This is what I found when I tried to prove myself correct:
at 26500 armor you have a 61.43% reduction from a lvl83 attacker
at 27000 armor you have a 61.88% reduction from a lvl83 attacker
500 armor in this case would yeild .45% additional reduction.
500 armor would be 455 armor pretalents, 455 armor is roughly the same as 32.5 stamina in itempoints. 32.5 stamina after talents and buffs would be 406 health.
being hit for 100,000 the .45% reduction would reduce damage by 450
being hit for 20,000 the .45% reduction would reduce damage by 90
Considering that armor reduces the size of EACH hit, the EH boost of armor would be also tied to how many hits one could take before death.
If one could take 2 hits for 100,000 in the above case, then it would be effectively a reduction of 900, 4 hits would be 1800, etc.
With everything else being the same, someone that could take 2 hits for 100,000 could also take 10 hits for 20,000 this would be a reduction of 900......
It would seem that if my logic and math is correct, EH gain of armor would not be tied to the size of the hit as much as one would think, if at all.
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jathitimus  Posts: 95
 Joined: Wed Dec 17, 2008 12:46 am
Re: "New EH"  incorporating different damage types into EH
Armour is only tied to hit size in so much as it affects the effectiveness of block value.
Hit size is irrelevant for armour contribution without Block Value.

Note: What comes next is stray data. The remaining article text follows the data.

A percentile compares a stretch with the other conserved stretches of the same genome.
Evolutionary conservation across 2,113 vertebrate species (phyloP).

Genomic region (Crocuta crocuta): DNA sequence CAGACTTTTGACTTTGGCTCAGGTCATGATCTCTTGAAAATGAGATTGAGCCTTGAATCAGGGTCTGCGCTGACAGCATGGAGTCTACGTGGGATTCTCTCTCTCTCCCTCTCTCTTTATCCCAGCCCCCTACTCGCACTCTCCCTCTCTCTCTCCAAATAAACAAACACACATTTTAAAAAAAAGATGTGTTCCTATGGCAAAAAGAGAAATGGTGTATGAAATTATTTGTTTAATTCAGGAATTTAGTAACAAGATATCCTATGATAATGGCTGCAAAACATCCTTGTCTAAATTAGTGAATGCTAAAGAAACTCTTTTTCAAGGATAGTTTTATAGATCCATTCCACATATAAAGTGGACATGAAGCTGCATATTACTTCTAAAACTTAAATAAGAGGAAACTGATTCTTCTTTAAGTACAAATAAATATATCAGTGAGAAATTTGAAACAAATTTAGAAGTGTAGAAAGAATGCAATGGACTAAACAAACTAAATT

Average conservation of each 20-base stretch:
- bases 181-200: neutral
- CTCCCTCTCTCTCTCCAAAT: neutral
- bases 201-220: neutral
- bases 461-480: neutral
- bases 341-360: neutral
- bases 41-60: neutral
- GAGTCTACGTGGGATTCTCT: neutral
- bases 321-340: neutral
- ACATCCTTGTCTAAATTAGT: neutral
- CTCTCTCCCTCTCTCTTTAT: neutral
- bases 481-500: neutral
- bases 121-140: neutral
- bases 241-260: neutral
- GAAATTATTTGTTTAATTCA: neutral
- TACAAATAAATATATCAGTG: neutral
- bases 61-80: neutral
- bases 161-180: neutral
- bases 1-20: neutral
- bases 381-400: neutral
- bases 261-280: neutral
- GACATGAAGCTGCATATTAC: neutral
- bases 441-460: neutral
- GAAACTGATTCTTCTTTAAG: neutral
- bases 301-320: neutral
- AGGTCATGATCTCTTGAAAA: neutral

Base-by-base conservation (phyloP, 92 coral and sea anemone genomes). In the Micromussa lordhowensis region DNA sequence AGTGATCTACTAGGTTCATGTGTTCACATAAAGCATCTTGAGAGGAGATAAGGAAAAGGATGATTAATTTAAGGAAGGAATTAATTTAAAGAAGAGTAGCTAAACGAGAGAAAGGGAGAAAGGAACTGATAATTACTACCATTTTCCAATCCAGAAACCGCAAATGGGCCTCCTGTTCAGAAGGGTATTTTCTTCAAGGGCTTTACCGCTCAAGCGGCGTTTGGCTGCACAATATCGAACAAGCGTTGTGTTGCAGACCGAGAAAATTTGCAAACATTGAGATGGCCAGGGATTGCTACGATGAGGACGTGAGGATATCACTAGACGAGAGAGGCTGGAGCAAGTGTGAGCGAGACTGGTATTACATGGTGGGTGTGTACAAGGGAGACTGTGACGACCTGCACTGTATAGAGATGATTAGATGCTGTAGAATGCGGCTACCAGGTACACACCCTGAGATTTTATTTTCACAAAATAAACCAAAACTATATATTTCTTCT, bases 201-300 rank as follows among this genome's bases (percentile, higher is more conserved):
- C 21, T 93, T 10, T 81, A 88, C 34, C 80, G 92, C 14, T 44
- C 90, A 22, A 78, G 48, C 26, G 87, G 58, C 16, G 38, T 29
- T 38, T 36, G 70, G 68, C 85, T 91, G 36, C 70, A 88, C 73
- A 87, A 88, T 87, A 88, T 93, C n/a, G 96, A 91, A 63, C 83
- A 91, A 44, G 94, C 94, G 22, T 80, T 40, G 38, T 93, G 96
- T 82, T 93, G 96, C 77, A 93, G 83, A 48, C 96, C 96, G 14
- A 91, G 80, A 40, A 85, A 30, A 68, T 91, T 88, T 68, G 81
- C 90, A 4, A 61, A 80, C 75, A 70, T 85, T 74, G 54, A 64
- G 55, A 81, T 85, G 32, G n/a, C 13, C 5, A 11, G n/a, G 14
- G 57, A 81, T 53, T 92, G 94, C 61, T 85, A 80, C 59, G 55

(EG you either take 10* as many hits at 1/10 each, or 1 big hit, either way its the same total damage and same total armour contribution. If you are blocking these attacks, however, then if your armour lowers the damage taken to be equal to your BV, you take no damage. This makes the 1/10*10 htis do 0 damage while the one big hit does 9/10 damage.)
Hit size is irrelevant for armour contribution without Block Value.
(EG you either take 10* as many hits at 1/10 each, or 1 big hit, either way its the same total damage and same total armour contribution. If you are blocking these attacks, however, then if your armour lowers the damage taken to be equal to your BV, you take no damage. This makes the 1/10*10 htis do 0 damage while the one big hit does 9/10 damage.)
 Candiru
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Re: "New EH"  incorporating different damage types into EH
Thanks alot Theck

Harlequina  Posts: 229
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 Location: Sweden  Earthen Ring EU
Re: "New EH"  incorporating different damage types into EH
Joanadark, Theck also made a thread about hit size vs HP, when more stamina is worth less because of the hit size, if you can't find it, I'll link it when I get home, or maybe someone else can link it.
While tanking new content, one rule is important  it's not about taking less damage; it's about being able to take more.